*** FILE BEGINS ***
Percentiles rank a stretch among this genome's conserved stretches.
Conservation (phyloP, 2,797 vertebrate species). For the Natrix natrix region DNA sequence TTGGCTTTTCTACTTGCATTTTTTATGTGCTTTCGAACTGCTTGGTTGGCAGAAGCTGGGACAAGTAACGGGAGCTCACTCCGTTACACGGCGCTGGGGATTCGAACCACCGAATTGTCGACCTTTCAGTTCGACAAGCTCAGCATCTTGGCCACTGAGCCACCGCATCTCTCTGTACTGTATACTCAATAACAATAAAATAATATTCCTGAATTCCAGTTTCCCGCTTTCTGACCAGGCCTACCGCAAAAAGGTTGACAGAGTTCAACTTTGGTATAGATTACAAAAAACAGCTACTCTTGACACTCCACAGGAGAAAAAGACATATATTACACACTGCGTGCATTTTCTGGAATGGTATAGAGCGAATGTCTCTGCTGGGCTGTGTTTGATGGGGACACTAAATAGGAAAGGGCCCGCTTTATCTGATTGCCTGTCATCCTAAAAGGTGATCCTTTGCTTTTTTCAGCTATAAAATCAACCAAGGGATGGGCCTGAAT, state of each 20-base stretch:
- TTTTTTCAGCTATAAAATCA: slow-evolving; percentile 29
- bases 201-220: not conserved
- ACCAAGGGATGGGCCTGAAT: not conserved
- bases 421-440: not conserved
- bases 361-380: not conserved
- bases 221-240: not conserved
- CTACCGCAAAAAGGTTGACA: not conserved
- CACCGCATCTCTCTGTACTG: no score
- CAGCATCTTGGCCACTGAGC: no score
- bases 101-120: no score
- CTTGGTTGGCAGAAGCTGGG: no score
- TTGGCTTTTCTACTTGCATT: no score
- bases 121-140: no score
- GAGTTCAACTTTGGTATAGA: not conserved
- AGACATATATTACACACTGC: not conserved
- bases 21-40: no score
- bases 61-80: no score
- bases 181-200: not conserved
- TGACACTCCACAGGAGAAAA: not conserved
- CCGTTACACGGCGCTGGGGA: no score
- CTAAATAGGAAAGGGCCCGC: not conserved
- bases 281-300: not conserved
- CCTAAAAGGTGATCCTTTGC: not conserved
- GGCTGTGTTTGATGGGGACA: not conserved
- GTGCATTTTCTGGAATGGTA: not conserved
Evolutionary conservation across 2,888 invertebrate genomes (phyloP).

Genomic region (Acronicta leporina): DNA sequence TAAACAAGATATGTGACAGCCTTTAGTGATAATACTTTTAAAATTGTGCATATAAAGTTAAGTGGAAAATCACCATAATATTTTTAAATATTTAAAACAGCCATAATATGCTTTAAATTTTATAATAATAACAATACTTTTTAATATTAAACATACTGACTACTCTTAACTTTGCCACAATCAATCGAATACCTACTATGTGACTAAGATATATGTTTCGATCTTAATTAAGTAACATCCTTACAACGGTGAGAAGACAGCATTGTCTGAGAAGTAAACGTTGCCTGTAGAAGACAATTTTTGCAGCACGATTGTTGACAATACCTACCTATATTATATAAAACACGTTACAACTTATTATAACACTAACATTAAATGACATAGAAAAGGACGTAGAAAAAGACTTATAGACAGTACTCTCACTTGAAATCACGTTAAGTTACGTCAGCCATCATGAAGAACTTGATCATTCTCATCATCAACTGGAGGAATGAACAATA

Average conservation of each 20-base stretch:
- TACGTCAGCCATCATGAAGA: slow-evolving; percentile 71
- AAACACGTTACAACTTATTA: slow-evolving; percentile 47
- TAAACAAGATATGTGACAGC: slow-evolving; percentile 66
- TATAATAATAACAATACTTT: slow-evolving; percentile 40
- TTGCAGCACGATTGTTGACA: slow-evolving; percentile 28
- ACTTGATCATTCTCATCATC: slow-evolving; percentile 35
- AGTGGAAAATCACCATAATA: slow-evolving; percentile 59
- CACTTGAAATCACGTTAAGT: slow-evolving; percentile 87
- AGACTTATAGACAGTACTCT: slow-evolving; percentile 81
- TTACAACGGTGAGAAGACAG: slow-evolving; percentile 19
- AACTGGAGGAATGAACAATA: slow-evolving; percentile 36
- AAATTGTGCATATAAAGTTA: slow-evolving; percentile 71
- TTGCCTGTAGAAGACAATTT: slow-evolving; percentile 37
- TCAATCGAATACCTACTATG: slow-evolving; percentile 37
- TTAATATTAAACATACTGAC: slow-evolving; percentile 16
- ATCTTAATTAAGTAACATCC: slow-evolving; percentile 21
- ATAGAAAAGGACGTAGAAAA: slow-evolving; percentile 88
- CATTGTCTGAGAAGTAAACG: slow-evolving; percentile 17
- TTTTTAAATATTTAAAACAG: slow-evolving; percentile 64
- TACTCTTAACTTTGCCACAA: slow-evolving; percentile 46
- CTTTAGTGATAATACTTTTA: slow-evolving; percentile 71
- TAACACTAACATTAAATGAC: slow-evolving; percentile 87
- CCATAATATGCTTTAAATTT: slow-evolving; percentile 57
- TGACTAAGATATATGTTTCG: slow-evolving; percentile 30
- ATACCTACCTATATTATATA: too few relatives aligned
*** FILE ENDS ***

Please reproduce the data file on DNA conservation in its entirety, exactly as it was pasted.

Percentiles rank a stretch among this genome's conserved stretches.
Conservation (phyloP, 2,797 vertebrate species). For the Natrix natrix region DNA sequence TTGGCTTTTCTACTTGCATTTTTTATGTGCTTTCGAACTGCTTGGTTGGCAGAAGCTGGGACAAGTAACGGGAGCTCACTCCGTTACACGGCGCTGGGGATTCGAACCACCGAATTGTCGACCTTTCAGTTCGACAAGCTCAGCATCTTGGCCACTGAGCCACCGCATCTCTCTGTACTGTATACTCAATAACAATAAAATAATATTCCTGAATTCCAGTTTCCCGCTTTCTGACCAGGCCTACCGCAAAAAGGTTGACAGAGTTCAACTTTGGTATAGATTACAAAAAACAGCTACTCTTGACACTCCACAGGAGAAAAAGACATATATTACACACTGCGTGCATTTTCTGGAATGGTATAGAGCGAATGTCTCTGCTGGGCTGTGTTTGATGGGGACACTAAATAGGAAAGGGCCCGCTTTATCTGATTGCCTGTCATCCTAAAAGGTGATCCTTTGCTTTTTTCAGCTATAAAATCAACCAAGGGATGGGCCTGAAT, state of each 20-base stretch:
- TTTTTTCAGCTATAAAATCA: slow-evolving; percentile 29
- bases 201-220: not conserved
- ACCAAGGGATGGGCCTGAAT: not conserved
- bases 421-440: not conserved
- bases 361-380: not conserved
- bases 221-240: not conserved
- CTACCGCAAAAAGGTTGACA: not conserved
- CACCGCATCTCTCTGTACTG: no score
- CAGCATCTTGGCCACTGAGC: no score
- bases 101-120: no score
- CTTGGTTGGCAGAAGCTGGG: no score
- TTGGCTTTTCTACTTGCATT: no score
- bases 121-140: no score
- GAGTTCAACTTTGGTATAGA: not conserved
- AGACATATATTACACACTGC: not conserved
- bases 21-40: no score
- bases 61-80: no score
- bases 181-200: not conserved
- TGACACTCCACAGGAGAAAA: not conserved
- CCGTTACACGGCGCTGGGGA: no score
- CTAAATAGGAAAGGGCCCGC: not conserved
- bases 281-300: not conserved
- CCTAAAAGGTGATCCTTTGC: not conserved
- GGCTGTGTTTGATGGGGACA: not conserved
- GTGCATTTTCTGGAATGGTA: not conserved
Evolutionary conservation across 2,888 invertebrate genomes (phyloP).

Genomic region (Acronicta leporina): DNA sequence TAAACAAGATATGTGACAGCCTTTAGTGATAATACTTTTAAAATTGTGCATATAAAGTTAAGTGGAAAATCACCATAATATTTTTAAATATTTAAAACAGCCATAATATGCTTTAAATTTTATAATAATAACAATACTTTTTAATATTAAACATACTGACTACTCTTAACTTTGCCACAATCAATCGAATACCTACTATGTGACTAAGATATATGTTTCGATCTTAATTAAGTAACATCCTTACAACGGTGAGAAGACAGCATTGTCTGAGAAGTAAACGTTGCCTGTAGAAGACAATTTTTGCAGCACGATTGTTGACAATACCTACCTATATTATATAAAACACGTTACAACTTATTATAACACTAACATTAAATGACATAGAAAAGGACGTAGAAAAAGACTTATAGACAGTACTCTCACTTGAAATCACGTTAAGTTACGTCAGCCATCATGAAGAACTTGATCATTCTCATCATCAACTGGAGGAATGAACAATA

Average conservation of each 20-base stretch:
- TACGTCAGCCATCATGAAGA: slow-evolving; percentile 71
- AAACACGTTACAACTTATTA: slow-evolving; percentile 47
- TAAACAAGATATGTGACAGC: slow-evolving; percentile 66
- TATAATAATAACAATACTTT: slow-evolving; percentile 40
- TTGCAGCACGATTGTTGACA: slow-evolving; percentile 28
- ACTTGATCATTCTCATCATC: slow-evolving; percentile 35
- AGTGGAAAATCACCATAATA: slow-evolving; percentile 59
- CACTTGAAATCACGTTAAGT: slow-evolving; percentile 87
- AGACTTATAGACAGTACTCT: slow-evolving; percentile 81
- TTACAACGGTGAGAAGACAG: slow-evolving; percentile 19
- AACTGGAGGAATGAACAATA: slow-evolving; percentile 36
- AAATTGTGCATATAAAGTTA: slow-evolving; percentile 71
- TTGCCTGTAGAAGACAATTT: slow-evolving; percentile 37
- TCAATCGAATACCTACTATG: slow-evolving; percentile 37
- TTAATATTAAACATACTGAC: slow-evolving; percentile 16
- ATCTTAATTAAGTAACATCC: slow-evolving; percentile 21
- ATAGAAAAGGACGTAGAAAA: slow-evolving; percentile 88
- CATTGTCTGAGAAGTAAACG: slow-evolving; percentile 17
- TTTTTAAATATTTAAAACAG: slow-evolving; percentile 64
- TACTCTTAACTTTGCCACAA: slow-evolving; percentile 46
- CTTTAGTGATAATACTTTTA: slow-evolving; percentile 71
- TAACACTAACATTAAATGAC: slow-evolving; percentile 87
- CCATAATATGCTTTAAATTT: slow-evolving; percentile 57
- TGACTAAGATATATGTTTCG: slow-evolving; percentile 30
- ATACCTACCTATATTATATA: too few relatives aligned